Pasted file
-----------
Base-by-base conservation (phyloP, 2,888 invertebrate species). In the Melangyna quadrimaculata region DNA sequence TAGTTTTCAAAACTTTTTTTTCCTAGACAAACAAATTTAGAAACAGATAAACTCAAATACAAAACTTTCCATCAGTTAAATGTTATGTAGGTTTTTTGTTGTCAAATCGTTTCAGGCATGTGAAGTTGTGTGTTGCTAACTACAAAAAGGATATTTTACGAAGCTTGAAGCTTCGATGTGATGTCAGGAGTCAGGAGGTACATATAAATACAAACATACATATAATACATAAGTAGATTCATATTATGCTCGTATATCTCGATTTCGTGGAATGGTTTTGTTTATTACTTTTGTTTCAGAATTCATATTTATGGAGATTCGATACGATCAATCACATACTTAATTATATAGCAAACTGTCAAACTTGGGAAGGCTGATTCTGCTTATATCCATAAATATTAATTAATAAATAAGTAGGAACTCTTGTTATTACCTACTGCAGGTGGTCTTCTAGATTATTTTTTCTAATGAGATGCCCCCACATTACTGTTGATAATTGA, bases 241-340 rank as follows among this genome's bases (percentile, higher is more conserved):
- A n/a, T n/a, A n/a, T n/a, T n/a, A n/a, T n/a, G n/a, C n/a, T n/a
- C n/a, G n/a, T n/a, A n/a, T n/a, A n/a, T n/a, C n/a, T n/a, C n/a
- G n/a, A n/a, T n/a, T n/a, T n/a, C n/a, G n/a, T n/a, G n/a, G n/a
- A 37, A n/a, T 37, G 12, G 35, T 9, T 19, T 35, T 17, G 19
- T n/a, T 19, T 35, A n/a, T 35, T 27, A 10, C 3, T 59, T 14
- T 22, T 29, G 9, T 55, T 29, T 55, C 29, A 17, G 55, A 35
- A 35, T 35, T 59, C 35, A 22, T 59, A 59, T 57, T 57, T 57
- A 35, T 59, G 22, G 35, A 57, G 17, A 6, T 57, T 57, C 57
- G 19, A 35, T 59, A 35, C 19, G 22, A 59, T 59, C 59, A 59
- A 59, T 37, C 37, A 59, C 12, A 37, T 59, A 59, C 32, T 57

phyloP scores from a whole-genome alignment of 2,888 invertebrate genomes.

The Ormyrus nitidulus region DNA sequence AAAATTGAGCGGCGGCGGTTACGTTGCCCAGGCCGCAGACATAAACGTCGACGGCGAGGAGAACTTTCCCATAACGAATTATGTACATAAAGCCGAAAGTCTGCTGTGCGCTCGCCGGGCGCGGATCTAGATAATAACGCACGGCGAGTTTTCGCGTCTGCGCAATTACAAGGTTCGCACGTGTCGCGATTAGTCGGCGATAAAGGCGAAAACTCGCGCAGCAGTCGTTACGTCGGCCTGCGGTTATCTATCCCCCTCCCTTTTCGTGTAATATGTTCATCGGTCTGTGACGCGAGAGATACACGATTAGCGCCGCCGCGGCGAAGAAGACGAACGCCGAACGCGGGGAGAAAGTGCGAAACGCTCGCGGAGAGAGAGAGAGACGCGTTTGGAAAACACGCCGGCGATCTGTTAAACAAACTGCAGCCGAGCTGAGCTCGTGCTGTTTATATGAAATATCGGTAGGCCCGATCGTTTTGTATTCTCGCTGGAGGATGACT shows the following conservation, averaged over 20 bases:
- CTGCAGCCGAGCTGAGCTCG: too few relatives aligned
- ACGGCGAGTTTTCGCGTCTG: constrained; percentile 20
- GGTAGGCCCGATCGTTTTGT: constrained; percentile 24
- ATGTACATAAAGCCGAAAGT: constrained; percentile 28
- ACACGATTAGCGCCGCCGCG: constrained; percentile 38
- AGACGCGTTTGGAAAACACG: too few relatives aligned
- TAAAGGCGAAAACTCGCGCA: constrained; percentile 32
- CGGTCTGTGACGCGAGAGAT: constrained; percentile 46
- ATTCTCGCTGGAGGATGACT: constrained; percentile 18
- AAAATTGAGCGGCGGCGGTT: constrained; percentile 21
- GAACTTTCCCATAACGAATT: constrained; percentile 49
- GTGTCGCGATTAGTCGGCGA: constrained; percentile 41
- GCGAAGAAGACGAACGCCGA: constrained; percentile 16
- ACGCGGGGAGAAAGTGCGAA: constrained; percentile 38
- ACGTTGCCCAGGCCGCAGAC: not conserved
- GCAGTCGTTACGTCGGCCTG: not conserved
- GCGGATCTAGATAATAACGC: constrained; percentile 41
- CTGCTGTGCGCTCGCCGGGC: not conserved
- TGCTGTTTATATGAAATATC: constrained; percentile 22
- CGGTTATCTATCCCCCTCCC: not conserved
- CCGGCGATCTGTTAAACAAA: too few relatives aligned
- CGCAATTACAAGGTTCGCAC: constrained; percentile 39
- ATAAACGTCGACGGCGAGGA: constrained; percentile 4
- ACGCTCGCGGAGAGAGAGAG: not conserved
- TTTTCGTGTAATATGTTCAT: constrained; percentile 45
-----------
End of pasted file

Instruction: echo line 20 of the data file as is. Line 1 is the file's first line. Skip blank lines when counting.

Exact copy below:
- TAAAGGCGAAAACTCGCGCA: constrained; percentile 32